Work for food justice! Apple Corps is hiring AmeriCorps members

AmeriCorps positions teaching nutrition and education in low-income schools in Seattle.Interested in a year of service? Have a passion for food justice? Apple Corps is hiring AmeriCorps Members for the 2015-16 service year!

Apple Corps is part of Solid Ground’s effort to address the root causes of obesity, malnutrition and hunger in underserved communities. National Service members work to promote healthy eating and active living for children living in poverty and experiencing oppression.

Our team is guided by the belief that all people deserve to live healthful lives. In this work, Apple Corps Members serve at elementary schools in communities where there is a high proportion of food insecurity, decreased access to healthy foods, and increased risk of childhood obesity. Apple Corps serves to educate school-age children and their families about nutrition, healthy cooking, gardening and behaviors that promote health.

Apple Corps Members collaborate with Solid Ground staff to teach classroom-based nutrition and healthy cooking lessons to Seattle Public Schools students, using evidence-based curricula, via 10- to 12-week educational units in three elementary schools and nearby community organizations.

Apple Corps is a program of the Washington Service Corps. All service positions run September 16, 2015 – August 15, 2016 (contingent on funding). Visit the Washington Service Corps website for information on requirements and how to apply.

Applications are accepted now through June 21, 2015. For questions, please email applecorps@solid-ground.org.

Upower: Combining physical fitness & confidence for youth

Growing up, there was never any question about whether or not I would be able to play softball for my high school. I played co-ed tee ball when I was 8, then graduated to slow-pitch for a community center team in middle school, and finally moved on to fast-pitch at Roosevelt High School. I had my very own uniform with a bright green “22” on the back of my gold-and black-striped jersey and stretchy Kelly green pants.

Sure, I didn’t have the nicest mitt in the outfield and sometimes getting to and from practice or games was difficult with two working parents and no car to transport myself. But I never questioned that playing sports was something that would ever be out of reach for me or anybody else. That it was a privilege within itself. Until I heard about Upower.

Andrea & Deiosha

Andrea & Deiosha

Upower is a nonprofit organization that brings fitness activities, specifically CrossFit, to high school teens in underserved communities. For families living on low incomes, opportunities for physical activity can be few and far between. Not all teens can afford participation in club or varsity sports, so Upower partners agencies that serve youth and local schools with fitness outlets to offer this free afterschool program that focuses on improving physical fitness in a safe environment for youth.

This year, a guidance counselor at Roosevelt High School looking to recruit more teens for the program put Jill Beck, co-founder and coach at Upower, in contact with Joanna Tarr, Children’s Advocate for the youth living on our Sand Point Housing Campus. “Being able to work with someone who knows these kids as much as Joanna does enables us to make sure the kids are successful. That’s why the partnership is important,” says Jill.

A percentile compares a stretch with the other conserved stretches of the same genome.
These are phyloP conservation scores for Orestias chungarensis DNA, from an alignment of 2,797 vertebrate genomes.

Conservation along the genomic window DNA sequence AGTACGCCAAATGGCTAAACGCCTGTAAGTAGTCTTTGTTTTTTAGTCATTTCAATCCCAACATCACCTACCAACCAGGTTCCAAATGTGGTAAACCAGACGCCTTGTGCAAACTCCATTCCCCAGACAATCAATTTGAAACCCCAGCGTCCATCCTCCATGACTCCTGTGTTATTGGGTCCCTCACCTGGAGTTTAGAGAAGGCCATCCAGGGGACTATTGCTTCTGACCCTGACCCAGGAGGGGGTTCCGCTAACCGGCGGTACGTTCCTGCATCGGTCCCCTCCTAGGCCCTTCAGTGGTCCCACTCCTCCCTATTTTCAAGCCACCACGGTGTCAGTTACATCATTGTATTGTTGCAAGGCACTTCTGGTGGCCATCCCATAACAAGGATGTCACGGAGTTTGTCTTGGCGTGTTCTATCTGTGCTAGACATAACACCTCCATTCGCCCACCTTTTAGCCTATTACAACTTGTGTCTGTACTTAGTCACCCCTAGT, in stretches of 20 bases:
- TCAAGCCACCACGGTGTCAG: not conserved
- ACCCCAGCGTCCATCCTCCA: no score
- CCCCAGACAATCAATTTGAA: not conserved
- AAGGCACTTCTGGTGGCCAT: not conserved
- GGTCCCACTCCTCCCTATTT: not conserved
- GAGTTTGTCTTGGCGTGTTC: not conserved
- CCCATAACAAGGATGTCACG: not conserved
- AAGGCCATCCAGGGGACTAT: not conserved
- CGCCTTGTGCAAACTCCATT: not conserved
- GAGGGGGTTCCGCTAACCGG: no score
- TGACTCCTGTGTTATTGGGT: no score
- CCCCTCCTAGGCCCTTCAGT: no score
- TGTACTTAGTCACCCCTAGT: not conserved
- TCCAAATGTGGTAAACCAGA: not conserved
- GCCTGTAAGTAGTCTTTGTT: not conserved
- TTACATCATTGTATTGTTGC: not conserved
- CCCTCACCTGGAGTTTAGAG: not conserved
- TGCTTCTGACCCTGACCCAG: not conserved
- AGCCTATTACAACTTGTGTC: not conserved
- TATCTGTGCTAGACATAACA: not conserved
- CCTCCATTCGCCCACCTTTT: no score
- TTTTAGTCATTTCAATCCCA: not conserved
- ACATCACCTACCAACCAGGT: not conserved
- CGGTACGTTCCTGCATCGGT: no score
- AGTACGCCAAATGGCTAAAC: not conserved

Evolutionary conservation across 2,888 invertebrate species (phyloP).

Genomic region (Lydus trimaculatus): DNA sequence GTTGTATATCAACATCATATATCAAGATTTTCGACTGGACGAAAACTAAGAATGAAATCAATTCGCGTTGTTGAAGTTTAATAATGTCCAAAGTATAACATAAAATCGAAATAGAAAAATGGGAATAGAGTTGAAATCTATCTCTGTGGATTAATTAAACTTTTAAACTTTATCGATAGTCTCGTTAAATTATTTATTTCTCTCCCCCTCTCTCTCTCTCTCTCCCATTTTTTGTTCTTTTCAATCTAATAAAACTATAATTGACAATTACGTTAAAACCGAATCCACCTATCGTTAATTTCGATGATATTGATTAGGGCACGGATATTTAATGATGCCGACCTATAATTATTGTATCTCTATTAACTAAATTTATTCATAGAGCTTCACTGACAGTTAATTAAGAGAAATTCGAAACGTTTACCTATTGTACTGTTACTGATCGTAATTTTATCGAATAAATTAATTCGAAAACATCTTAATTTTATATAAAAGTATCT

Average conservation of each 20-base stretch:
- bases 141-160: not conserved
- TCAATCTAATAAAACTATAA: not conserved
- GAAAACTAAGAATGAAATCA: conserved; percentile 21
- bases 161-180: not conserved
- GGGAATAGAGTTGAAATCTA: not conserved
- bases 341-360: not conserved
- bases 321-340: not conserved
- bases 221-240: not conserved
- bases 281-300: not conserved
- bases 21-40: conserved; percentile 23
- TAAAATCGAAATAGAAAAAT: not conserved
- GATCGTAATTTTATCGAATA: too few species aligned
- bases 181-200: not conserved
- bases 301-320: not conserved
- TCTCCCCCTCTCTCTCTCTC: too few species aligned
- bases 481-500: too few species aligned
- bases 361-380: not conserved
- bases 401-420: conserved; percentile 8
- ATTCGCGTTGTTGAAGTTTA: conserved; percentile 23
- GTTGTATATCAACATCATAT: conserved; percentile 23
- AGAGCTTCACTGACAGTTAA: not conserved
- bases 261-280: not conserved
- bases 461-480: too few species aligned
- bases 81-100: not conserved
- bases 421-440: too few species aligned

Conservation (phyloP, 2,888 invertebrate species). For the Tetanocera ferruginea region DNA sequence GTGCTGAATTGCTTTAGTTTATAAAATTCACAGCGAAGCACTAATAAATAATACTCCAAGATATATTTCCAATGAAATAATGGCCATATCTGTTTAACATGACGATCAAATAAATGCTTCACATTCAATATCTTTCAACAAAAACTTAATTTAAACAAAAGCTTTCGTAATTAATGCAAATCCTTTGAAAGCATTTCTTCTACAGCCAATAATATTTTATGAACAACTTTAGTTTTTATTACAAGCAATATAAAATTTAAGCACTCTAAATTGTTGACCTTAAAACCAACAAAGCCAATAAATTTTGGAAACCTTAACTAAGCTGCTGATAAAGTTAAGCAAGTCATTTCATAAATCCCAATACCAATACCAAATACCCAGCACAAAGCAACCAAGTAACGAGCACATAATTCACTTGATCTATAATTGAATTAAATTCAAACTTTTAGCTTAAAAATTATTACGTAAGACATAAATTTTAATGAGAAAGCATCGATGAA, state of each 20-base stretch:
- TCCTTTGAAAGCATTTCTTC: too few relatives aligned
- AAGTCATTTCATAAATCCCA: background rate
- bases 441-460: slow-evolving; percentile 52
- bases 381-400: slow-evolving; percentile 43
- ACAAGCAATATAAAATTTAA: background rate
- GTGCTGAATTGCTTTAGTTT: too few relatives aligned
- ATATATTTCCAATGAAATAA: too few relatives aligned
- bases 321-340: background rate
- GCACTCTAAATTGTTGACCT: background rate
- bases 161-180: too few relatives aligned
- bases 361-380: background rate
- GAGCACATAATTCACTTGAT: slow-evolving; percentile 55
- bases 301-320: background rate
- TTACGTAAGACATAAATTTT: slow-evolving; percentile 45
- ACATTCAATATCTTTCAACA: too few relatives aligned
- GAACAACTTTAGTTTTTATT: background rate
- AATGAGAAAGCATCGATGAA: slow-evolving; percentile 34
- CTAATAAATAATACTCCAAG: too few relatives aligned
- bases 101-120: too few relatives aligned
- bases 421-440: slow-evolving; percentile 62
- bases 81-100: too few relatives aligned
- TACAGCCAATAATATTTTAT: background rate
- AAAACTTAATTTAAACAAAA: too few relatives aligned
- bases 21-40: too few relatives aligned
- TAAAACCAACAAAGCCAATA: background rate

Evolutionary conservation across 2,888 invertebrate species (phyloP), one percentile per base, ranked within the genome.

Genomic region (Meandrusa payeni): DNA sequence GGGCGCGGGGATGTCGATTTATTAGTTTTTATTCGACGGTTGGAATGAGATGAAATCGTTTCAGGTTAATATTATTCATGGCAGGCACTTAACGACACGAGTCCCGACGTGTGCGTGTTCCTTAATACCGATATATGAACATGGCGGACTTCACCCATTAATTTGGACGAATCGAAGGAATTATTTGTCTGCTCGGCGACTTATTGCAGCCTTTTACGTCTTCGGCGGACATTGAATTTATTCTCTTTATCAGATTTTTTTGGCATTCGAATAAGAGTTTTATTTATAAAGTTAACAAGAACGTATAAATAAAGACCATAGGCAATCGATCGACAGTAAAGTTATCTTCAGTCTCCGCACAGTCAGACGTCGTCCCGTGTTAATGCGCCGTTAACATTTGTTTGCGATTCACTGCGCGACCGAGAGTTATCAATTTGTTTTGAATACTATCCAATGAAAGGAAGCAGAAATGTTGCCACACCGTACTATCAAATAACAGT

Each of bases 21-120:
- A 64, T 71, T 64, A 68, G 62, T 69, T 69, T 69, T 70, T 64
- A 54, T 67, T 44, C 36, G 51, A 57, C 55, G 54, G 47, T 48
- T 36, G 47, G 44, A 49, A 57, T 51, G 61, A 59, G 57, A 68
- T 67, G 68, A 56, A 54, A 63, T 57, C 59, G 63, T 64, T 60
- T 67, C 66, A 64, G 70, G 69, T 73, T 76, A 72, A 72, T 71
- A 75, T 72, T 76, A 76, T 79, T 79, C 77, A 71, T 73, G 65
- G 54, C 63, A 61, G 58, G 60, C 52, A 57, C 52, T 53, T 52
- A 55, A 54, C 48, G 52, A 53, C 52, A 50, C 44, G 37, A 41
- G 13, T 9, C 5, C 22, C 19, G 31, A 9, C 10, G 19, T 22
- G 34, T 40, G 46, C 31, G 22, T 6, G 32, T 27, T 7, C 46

Attendance is mandatory for students and coaches. The experienced fitness coaches – in which there are at least two in every class – act as mentors for the teens, so they’re expected to have a “90% attendance rate, which is the same as the students. When you can’t come to work, you don’t just NOT show up! We’ve established that with our kids. They want to be accountable,” says Jill.

When it comes to the instructors, “We expect them to develop those relationships with these kids. When they develop a relationship, talk a little bit of trash back and forth, then that’s great.” Jill earned her spot as a crowd favorite. “Jill was there, always on top of things, making sure you had a goal in the first place. I bonded a lot with Jill,” says Andrea Rodriguez Fabian, 16, one of the Roosevelt students living at Sand Point who participated in the program.

Another participant, Deiosha Sparks, 15, says of the coaches, “They don’t let you slack or anything. They make sure you have done something new each day. They let you do what you do best. And you’ll be coming home sore and sweaty but after that day you’ll be like, ‘Wow, did I just do that?’ You feel really good about yourself!” Even Joanna noticed the positive effects of the workouts. “They would come home every day a little sweaty, looking a little tired, but with big smiles on their faces.” Even though school is out for summer, those smiles were still present.

Deiosha showing off her fave move: chest-to-bar pull-ups!

Deiosha showing off her fave move: chest to bar pull-ups!

“They push you hard to reach your goals, and they try to make it fun, too. I had some trouble with the pull-ups but I managed to try it out and put myself out there,” says Andrea. Andrea started the program stepping onto a 12-inch box, but by the end of the program was jumping onto an 18-inch box! Deiosha says, “It made me reach higher for my goals. Because I’m very active, but I didn’t have a lot of upper body strength, so it made me push harder to try something new.” Like chest to bar pull-ups. “I had never gotten my chest all the way up so one day I did it and I was really excited.” Deiosha says excitedly, reliving the moment as she speaks.